Revenue from the Cypriot ship management industry climbed to €528 million in the second half of 2018, marking an increase of 4.34% compared with the first half of 2018 and 11% compared with the respective period of 2017, according to the Ship Management Survey compiled by the Central Bank of Cyprus (CBC) and issued today.
Ship management revenue in the second half of 2018 recorded the fifth consecutive increase starting from H1 2016, marking the upswing pushing the sector, while its contribution to Cyprus’ GDP remained steady at 5% due to GDP expansion.
On the global shipping industry’s prospects, the CBC points out that shipping is currently in a transition state following a series of consolidations, corporate restructures and state funding schemes in key maritime markets, while the container and dry bulk shipping markets in particular are currently going through a period of stagnation due to increasing fuel prices, a weakening of global trading conditions and the uncertainty surrounding the US-China trade negotiations. On the upside, conditions are improving in the ship building market, as new orders are being placed in key ship building industries, and the over-capacity observed during the previous years is gradually being reduced, the CBC added.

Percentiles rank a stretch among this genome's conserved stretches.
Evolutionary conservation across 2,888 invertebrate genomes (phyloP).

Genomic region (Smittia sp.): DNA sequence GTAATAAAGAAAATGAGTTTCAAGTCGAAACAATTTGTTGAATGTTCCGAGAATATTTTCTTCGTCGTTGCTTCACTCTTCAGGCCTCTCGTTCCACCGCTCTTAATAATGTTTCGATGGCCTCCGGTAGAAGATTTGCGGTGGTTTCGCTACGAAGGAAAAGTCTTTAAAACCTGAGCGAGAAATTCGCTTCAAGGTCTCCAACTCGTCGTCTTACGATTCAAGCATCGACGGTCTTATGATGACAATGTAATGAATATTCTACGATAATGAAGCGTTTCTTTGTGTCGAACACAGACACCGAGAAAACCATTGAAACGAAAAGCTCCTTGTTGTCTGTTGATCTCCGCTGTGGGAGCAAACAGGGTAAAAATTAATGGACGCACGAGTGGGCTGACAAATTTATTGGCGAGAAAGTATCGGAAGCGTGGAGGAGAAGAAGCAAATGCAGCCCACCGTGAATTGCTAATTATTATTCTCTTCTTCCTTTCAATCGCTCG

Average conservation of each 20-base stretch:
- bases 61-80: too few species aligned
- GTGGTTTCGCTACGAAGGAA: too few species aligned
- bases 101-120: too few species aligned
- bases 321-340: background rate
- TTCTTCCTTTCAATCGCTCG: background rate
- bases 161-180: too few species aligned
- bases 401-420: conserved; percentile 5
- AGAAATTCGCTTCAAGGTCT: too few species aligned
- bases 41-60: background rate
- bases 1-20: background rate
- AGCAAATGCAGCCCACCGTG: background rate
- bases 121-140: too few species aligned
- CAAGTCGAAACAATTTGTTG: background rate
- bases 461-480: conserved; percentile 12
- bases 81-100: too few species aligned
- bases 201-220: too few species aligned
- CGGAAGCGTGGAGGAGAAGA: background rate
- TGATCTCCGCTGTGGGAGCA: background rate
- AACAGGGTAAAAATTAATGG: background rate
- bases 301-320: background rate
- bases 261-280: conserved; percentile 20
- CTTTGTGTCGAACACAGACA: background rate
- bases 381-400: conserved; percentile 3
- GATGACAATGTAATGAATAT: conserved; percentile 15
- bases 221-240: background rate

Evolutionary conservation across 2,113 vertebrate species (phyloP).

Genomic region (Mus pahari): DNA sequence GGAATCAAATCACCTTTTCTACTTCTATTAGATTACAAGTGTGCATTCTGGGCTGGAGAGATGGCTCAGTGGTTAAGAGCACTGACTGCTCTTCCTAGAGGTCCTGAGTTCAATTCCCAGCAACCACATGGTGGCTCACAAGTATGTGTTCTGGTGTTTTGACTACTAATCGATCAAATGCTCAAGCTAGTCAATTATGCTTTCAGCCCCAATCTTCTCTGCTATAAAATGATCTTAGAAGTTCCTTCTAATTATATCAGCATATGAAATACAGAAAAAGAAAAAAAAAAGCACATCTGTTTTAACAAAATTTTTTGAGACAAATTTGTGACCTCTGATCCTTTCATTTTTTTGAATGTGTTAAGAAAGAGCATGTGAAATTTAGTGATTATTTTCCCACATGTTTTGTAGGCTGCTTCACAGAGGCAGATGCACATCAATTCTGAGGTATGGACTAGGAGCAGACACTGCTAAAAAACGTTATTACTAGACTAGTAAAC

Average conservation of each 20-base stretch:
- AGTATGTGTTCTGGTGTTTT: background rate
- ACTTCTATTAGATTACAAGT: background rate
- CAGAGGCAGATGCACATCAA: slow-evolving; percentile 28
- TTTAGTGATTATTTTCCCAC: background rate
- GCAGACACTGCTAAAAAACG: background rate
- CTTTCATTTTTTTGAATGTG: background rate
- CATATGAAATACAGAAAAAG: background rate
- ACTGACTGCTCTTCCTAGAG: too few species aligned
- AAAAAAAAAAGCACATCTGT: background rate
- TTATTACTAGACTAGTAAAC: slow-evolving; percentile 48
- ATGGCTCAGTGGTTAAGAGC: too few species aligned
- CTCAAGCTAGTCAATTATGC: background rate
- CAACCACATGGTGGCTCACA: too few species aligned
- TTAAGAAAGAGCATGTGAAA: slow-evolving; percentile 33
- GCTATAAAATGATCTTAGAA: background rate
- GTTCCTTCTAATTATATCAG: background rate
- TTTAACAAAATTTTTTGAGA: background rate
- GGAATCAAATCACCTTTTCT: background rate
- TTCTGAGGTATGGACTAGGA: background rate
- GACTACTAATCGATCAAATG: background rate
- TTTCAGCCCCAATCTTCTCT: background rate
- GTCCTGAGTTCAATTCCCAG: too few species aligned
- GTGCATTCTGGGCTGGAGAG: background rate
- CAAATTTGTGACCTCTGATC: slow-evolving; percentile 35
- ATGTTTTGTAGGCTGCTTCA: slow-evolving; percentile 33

In H2 2018 revenue from ship under the Cypriot flag tripled amounting to 33% of the total ship management revenue compared with 10% in the first half of the year and 6% in the second half of 2017.
The share of ship management revenue from ships under other registries declined to 67% of total ship management revenue from 90% in the first half of 2018, according to the CBC data.
Germany remains the industry’s biggest market with its share accelerating to 44% in H2 2018, marking a reduction of 3 percentage points compared with H1 2018, followed by Switzerland with 8% from 6% in H1 2018. Ship management revenue from Greece amounted to 6%, while revenue from Singapore climbed to 6% of the sector’s total revenue from 4% in H1 2018.
The sectors expenditure in the second half of 2018 declined by 19 million to €416 million. The majority of ship management spending, namely 64% concerned crew expenses (seafarers wages and training), while 20% of total spending was distributed to administration expenses and the remaining 16% in ship management expenses, the CBC added.